Saturday, September 15, 2012
Once is Not Enough by Jacqueline Susann (1973)
Following on the success of The Valley of the Dolls and The Love Machine, Once is Not Enough (1973) was the last book the rather fascinating Susann published before her death from cancer in 1974 (her Wikipedia article is worth a read).
There are so many plots and sub-plots in this baby that I could spend all day writing, but I'll try to hit the highlights via some character descriptions:
1. Mike Wayne is a famous, handsome, and rich movie producer. After his wife kills herself (depressed and lonely because of his constant affairs), he puts his young daughter in an elite boarding school and continues his playboy lifestyle. When his luck and money run out, he marries a rich woman so that he can keep up his lifestyle and provide for his daughter.
2. January Wayne is Mike's beautiful and naive daughter who grew up infatuated with her larger than life and often absent father. She has a serious Electra complex and no other man can compare to Mike in her eyes. After she graduates from boarding school she goes to Italy with Mike as he works on a movie. After a forward suitor nearly rapes her, she and he get a motorcycle accident that leaves her in a coma. She spends three years recovering and learning to walk again at an isolated hospital in Switzerland, and when she returns to New York the flower children have bloomed and she is unprepared to be thrown into a world of free love and open drug use.
3. Dee Milford Granger is one of the richest women in the world, and she wants Mike Wayne as her husband because it would look good for the cameras. She is determined to set January up with her nephew, David Milford, and isn't afraid to wield the power of her inheritance to push the two of them together.
4. Karla is a Greta Garbo / Marlene Dietrich hybrid -- a reclusive Polish beauty who has retired from an iconic film career. She is simultaneously having an affair with David and with Dee, although neither one knows about the other. An intense subplot follows her back to her tragic experiences WWII-era Poland.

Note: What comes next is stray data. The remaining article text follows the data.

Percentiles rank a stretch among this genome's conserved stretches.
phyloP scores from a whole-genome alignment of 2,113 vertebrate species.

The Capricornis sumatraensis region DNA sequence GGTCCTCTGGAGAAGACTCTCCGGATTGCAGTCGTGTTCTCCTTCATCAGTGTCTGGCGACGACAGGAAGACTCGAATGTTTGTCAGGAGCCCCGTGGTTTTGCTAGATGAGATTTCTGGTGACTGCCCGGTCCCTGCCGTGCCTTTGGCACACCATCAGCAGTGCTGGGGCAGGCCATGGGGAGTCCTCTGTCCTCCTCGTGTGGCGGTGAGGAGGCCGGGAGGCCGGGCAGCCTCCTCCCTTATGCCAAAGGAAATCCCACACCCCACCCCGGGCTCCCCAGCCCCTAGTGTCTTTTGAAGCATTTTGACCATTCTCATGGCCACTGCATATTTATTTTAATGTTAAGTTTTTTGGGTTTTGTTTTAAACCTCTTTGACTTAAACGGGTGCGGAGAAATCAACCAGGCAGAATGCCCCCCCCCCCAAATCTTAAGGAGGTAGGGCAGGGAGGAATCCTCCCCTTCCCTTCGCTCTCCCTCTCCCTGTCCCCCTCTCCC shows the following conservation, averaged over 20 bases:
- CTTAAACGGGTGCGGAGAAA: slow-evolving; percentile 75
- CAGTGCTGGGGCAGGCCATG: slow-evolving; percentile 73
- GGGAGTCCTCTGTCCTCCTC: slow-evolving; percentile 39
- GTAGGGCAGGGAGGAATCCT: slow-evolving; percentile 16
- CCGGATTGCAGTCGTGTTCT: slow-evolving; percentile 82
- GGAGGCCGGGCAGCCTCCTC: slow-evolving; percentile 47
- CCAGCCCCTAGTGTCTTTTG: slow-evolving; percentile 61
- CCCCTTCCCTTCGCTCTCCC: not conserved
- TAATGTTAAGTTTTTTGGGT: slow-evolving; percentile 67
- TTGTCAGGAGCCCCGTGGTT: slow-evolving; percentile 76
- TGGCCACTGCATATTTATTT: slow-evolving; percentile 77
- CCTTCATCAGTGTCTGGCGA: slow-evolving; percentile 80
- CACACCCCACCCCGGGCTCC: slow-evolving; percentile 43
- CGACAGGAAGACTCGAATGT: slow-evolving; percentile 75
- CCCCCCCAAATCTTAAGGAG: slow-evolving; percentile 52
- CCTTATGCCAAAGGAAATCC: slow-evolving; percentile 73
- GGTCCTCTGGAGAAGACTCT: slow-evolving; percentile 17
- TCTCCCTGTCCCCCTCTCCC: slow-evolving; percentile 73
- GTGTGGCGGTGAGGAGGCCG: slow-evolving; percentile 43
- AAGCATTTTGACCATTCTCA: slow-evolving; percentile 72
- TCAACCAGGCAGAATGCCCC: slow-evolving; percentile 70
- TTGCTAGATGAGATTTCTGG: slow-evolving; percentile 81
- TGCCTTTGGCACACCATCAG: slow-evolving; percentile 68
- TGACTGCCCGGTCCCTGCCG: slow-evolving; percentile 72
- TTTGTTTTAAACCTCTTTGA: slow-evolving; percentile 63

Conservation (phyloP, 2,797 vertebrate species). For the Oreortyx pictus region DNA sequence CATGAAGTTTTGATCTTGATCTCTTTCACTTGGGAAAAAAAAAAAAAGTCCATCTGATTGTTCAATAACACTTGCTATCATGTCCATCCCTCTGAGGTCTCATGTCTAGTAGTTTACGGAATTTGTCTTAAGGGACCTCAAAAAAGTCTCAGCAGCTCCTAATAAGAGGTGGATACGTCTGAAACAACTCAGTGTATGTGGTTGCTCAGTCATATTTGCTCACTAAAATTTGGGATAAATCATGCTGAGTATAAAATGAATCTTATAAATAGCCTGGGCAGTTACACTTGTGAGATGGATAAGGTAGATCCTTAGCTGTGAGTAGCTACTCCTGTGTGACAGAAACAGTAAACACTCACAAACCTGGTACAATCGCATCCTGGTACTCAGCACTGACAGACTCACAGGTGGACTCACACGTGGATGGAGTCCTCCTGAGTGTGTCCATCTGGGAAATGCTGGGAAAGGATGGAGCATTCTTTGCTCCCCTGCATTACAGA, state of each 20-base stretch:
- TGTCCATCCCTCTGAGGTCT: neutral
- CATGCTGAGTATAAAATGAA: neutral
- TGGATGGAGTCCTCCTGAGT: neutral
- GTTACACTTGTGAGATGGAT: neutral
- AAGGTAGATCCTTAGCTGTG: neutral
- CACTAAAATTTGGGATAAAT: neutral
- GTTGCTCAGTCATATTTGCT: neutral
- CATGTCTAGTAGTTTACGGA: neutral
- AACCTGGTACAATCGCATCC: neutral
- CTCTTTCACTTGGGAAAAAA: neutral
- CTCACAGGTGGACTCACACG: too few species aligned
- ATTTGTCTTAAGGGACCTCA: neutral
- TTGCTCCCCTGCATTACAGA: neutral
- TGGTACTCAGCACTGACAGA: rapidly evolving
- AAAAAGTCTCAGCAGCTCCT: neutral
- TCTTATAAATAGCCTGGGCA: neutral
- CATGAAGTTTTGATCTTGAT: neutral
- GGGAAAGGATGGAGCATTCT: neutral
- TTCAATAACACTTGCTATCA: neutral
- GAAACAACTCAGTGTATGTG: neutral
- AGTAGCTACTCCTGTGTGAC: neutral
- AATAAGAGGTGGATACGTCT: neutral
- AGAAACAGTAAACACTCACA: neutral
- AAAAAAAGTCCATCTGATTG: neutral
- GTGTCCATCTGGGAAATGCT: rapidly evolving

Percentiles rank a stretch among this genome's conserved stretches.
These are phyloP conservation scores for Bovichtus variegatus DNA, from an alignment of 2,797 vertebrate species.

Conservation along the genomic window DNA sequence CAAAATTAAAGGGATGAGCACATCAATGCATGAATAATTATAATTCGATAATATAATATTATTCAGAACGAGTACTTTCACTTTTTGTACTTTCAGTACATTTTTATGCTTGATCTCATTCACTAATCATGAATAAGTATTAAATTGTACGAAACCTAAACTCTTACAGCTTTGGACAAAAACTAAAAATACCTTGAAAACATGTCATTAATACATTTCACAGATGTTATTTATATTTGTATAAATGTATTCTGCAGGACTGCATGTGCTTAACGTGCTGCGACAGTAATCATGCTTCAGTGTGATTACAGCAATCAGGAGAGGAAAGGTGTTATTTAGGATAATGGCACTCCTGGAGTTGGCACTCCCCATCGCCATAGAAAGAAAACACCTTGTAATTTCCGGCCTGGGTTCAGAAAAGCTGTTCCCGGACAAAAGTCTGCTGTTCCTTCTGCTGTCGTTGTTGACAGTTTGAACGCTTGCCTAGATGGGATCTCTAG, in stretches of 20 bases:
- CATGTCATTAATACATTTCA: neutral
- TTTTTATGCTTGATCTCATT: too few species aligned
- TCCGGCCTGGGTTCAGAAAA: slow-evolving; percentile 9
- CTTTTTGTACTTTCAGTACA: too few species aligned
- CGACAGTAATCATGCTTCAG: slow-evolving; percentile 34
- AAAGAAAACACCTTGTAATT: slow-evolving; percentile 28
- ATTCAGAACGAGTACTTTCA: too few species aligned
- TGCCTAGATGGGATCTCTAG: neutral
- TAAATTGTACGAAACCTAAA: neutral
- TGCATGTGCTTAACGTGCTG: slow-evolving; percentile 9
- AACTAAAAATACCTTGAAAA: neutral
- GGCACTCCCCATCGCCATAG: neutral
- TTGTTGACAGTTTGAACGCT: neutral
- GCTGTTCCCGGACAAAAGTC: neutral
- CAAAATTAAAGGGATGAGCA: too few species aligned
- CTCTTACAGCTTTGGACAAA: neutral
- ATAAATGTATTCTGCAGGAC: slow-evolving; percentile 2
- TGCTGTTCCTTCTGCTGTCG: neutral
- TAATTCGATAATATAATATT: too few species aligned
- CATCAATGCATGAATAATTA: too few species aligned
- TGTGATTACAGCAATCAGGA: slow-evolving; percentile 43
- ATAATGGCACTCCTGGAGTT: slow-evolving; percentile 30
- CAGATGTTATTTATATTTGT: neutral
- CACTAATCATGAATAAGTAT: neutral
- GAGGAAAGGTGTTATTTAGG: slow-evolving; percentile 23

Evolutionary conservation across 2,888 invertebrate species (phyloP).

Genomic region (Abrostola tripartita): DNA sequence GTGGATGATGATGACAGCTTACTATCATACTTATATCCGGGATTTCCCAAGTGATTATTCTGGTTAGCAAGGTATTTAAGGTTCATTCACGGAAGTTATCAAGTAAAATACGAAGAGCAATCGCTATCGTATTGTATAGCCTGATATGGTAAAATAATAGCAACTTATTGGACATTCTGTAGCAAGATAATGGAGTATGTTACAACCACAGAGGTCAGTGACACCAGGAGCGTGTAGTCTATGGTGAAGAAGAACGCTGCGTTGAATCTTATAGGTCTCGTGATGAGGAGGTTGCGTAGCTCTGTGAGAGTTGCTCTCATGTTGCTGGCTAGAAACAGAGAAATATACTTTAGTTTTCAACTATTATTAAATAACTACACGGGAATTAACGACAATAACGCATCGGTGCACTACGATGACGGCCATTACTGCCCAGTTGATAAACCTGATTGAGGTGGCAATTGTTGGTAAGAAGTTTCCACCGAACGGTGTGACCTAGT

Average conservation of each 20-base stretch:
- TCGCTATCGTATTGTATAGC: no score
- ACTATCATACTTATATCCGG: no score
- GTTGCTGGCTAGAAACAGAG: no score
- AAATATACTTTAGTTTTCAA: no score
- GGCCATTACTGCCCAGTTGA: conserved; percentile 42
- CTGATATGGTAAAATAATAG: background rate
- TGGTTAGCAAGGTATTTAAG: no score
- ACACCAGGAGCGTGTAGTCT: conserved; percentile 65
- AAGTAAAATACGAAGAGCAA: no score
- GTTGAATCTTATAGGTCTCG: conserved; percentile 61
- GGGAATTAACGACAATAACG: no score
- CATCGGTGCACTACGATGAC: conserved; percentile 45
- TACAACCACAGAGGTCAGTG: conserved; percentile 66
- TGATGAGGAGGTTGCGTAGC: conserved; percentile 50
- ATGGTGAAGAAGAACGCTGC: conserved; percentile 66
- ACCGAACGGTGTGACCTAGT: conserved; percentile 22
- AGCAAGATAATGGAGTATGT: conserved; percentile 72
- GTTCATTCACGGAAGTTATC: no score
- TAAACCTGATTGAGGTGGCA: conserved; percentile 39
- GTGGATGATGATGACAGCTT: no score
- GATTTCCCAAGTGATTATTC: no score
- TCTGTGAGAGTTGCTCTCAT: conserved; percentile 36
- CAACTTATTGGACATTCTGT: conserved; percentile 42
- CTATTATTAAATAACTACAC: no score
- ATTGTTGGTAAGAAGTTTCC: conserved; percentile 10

5. Linda Riggs went to boarding school with January and is now the editor of a successful women's magazine. Since writing for women's magazines is a very popular pursuit for wealthy "career girls" of the 1960s, January naturally starts writing for Linda. Linda in turn introduces January to all the hip new attitudes, pursuits and pharmaceuticals of late-1960s New York.
6. Tom Colt (!) is the Jack Daniels guzzling Hemingway/Mailoresque author to whom January transfers all her unrequited father-figure lust.
January wants Mike, Mike doesn't seem to want anybody, Dee wants Karla, David wants Karla, Karla wants David and Dee, Linda wants everybody, January wants Tom, Tom ironically has a tiny dick and only sometimes wants January. And then people die! And January starts doing lots of drugs (starting with some "vitamin shots" [aka speed], and moving to crazy acid trips, including a hallucination-induced near jump out of a high window!).
The writing isn't great, but it isn't horrible either, and it has a fast pace with lots of sex and intrigue mixed in. This clip from the 1975 movie of the book is indicative of the very blatant psychology and "feminism" of the novel, but the trashy fun of the novel definitely loses something in the plodding literalism of the movie script.
If you were one of the dozen people who borrowed my copy of Wifey by Judy Blume, I'm pretty sure you would be interested in this one too. Although reading it once probably is enough.